David Ross denied parole: Low risk is not no risk

"Broken" David Ross faces at least another year in jail after his parole consideration was declined.

Tuesday, March 26th 2019, 11:31AM

Ross is serving a 10-year, 10-month sentence for offending which the sentencing judge described as being “on a scale unprecedented in this country".

He ran Ross Asset Management until 2012 when it was revealed to have been a Ponzi scheme. Investors lost about $115 million. Many were elderly people who had trusted Ross with their life savings.

He became eligible for parole on January 27 but needed to find a suitable property to be paroled to before the case could be considered.

His lawyer argued Ross was a low risk of further offending. There would be no future opportunity because of Ross's notoriety, his disqualification from any involvement in the financial industry, and the support which Ross continued to enjoy from some (but not all) of his immediate family and from friends.

Ross told the board that he was a broken and flawed man, that he was shunned, and that he now has no reputation to speak of.

He said that rather than re-offend in any way, he simply wanted to prepare for his retirement and rebuild his family relationships.

A psychological assessment from December noted that he told the psychologist that he would provide a detailed accounting of his offending to the parole board directly.

Ross told the board that he had been "guarded" in that interview.

"It seems that much of Mr Ross’ approach both to the process of preparing for this hearing, and indeed seeking parole, is coloured by his concern that upon his eventual release a substantial number of civil claims await him," the parole board noted in its decision.

It said he had - at best - provided a partial explanation for his offending, blaming a computer error for overstating the value of some clients' investments in 2006.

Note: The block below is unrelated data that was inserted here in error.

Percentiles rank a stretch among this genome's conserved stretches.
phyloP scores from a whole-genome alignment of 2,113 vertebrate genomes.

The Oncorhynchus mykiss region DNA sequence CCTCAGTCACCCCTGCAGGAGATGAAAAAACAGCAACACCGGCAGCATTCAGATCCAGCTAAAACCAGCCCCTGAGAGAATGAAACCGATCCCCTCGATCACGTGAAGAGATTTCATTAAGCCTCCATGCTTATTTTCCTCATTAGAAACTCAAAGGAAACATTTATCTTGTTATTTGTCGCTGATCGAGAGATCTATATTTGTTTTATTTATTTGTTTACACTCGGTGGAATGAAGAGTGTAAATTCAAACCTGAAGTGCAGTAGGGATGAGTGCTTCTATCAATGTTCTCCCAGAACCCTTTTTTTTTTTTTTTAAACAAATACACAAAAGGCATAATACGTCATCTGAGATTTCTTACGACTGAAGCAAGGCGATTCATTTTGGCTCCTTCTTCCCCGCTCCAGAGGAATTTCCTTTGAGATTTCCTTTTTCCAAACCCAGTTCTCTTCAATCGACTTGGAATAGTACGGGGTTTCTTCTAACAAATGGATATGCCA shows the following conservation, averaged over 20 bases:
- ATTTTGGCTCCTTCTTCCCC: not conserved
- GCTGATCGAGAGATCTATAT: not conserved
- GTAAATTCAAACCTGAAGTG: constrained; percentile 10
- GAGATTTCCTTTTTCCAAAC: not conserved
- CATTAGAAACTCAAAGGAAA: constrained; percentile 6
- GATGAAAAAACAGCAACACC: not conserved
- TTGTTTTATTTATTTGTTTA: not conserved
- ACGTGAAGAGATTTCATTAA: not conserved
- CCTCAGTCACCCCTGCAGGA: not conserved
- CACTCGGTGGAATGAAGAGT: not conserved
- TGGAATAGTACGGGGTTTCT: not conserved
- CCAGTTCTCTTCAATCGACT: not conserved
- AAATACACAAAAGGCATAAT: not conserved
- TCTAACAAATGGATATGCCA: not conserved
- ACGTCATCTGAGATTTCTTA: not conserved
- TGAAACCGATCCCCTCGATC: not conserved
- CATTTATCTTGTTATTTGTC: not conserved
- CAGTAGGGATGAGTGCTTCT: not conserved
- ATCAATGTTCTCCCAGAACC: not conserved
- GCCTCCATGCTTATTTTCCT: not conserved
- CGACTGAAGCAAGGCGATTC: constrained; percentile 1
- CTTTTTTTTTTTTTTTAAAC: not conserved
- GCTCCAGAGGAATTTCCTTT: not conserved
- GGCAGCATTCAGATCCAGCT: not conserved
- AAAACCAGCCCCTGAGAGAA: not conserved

"He said that when he became aware of this error, and rather than admit it, he thought he could 'manage' his way through so as to correct the error without the necessity of disclosure, either to the clients directly involved or indeed to the appropriate regulatory bodies.

"Having initially started down that road, Mr Ross then explained that his dishonest attempt to manage and correct the error was then compounded over the months and years that followed."

Ross argued that offending before 2006, identified by charges to which he pleased guilty, was not of real substance.

He argued that because of his personal financial resources he did not need, take or accumulate any cash as a result of his offending. "When specifically asked, he denied the existence of any concealed fund to which he might have access following his release from prison, despite the scale, complexity, duration and effect of the offending."

The psychologist said Ross appeared able to deceive without apparent anxiety, "maintained by the misguided and grandiose belief in his own abilities".

The parole board noted that the psychologist assessed him as a low risk of reoffending. "But low risk is not no risk. The unprecedented and enormous scale of Mr Ross’s persistent offending, and the devastating effect it had on his many hundreds of victims (which, as noted by the sentencing Judge, ranged from middle-aged to people in their 80s and included the disabled, the frail and the ill), taken together with the extent of and complexity of Mr Ross lies and dishonesty, compel this board to the conclusion that the proposed parole conditions are insufficient to manage Mr Ross’ level of risk to the safety of the community whilst on parole.

"There is no sure foundation upon which the board could conclude that the same factors which enabled Mr Ross to lie, deceive and steal so comprehensively and for so long, throughout his years of offending, are not still present to an undue level."

Ross will be seen again in a year.

Tags: Ross Asset Management

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